Deep structure, recent deformation and analog modeling of the Gulf of Cadiz accretionary wedge: Implications for the 1755 Lisbon earthquake

Abstract : The Gulf of Cadiz spans the plate boundary between Africa and Eurasia west of the Betic–Rif mountain belt. A narrow east dipping subduction zone descends beneath the Gulf of Cadiz and the straits of Gibraltar. The deep crustal structure of the Gulf and the adjacent SW Iberian and Moroccan margins is constrained by numerous multi-channel seismic reflection and wide-angle seismic surveys. A compilation of these existing studies is presented in the form of depth to basement, sediment thickness, depth to Moho and crustal thickness maps. These structural maps image an E–W trending trough, with thin (< 10 km) crust beneath the Gulf of Cadiz. This trough is filled by an eastward thickening wedge of sediments, reaching a thickness of 10–15 km in the eastern Gulf. These sediments are tectonically deformed, primarily along a series of westward-vergent thrust faults and represent a 200–250 km wide accretionary wedge. The northern and especially the southern limits of the accretionary wedge are marked by sharp morphological lineaments showing evidence of recent deformation. These tectonic limits are situated in an internal position with respect to the Miocene deformation front (external Betic and Rif allocthons), which has been abandoned. At the western boundary of the accretionary wedge, near the adjacent Seine and Horseshoe abyssal plains, an E–W trending basement high (Coral Patch Ridge) can be seen indenting the deformation front in an asymmetric manner. Analog modeling is performed using granular materials accreted against a semicircular backstop (representing the basement of the Rif and Betic mountain belts). The modeling initially produces a symmetric, arcuate accretionary wedge. The ensuing collision of an oblique rigid indenter retards accretion on one side, resulting in an embayment and a locally steeper deformation front. The deformation pattern observed in morphology and high-resolution seismic profiles suggests the accretionary wedge and underlying subduction system is still active. The implications of active subduction for the source region of the 1755 Lisbon earthquake and the regional seismic hazard assessment are discussed.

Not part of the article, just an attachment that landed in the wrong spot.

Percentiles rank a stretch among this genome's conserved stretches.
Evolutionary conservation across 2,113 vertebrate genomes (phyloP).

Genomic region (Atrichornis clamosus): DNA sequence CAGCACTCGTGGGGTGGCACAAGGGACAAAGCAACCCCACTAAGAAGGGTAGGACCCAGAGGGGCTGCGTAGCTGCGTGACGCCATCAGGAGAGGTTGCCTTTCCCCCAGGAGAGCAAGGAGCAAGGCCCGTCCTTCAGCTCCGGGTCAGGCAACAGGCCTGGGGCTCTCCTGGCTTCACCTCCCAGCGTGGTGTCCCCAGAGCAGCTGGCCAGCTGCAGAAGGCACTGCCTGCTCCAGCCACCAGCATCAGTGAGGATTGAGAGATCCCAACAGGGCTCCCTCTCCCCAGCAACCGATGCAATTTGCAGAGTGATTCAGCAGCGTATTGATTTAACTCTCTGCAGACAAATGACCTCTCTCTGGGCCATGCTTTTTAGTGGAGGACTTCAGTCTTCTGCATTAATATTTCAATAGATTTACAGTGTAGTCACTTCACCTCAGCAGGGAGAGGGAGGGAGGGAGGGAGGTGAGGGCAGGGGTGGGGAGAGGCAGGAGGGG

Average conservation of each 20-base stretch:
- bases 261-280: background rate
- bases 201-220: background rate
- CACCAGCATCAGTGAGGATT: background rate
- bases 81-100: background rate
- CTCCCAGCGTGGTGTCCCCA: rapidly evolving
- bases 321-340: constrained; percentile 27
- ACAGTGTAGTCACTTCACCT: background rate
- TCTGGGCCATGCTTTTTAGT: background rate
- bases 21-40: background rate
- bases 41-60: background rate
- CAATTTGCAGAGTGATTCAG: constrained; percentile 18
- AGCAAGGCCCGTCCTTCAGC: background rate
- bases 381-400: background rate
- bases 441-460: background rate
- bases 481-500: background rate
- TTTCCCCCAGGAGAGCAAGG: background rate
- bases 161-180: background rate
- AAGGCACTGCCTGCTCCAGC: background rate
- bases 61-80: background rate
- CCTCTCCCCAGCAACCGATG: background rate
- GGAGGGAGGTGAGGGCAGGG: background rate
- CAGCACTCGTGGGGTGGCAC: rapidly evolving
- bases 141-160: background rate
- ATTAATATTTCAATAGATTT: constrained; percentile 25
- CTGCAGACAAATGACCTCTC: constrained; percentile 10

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Marc-André Gutscher, Stephane Dominguez, Graham K. Westbrook, Pascal Leroy. Deep structure, recent deformation and analog modeling of the Gulf of Cadiz accretionary wedge: Implications for the 1755 Lisbon earthquake. Tectonophysics, Elsevier, 2009, 475 (1), pp.85-97. 〈10.1016/j.tecto.2008.11.031〉. 〈hal-00424922〉



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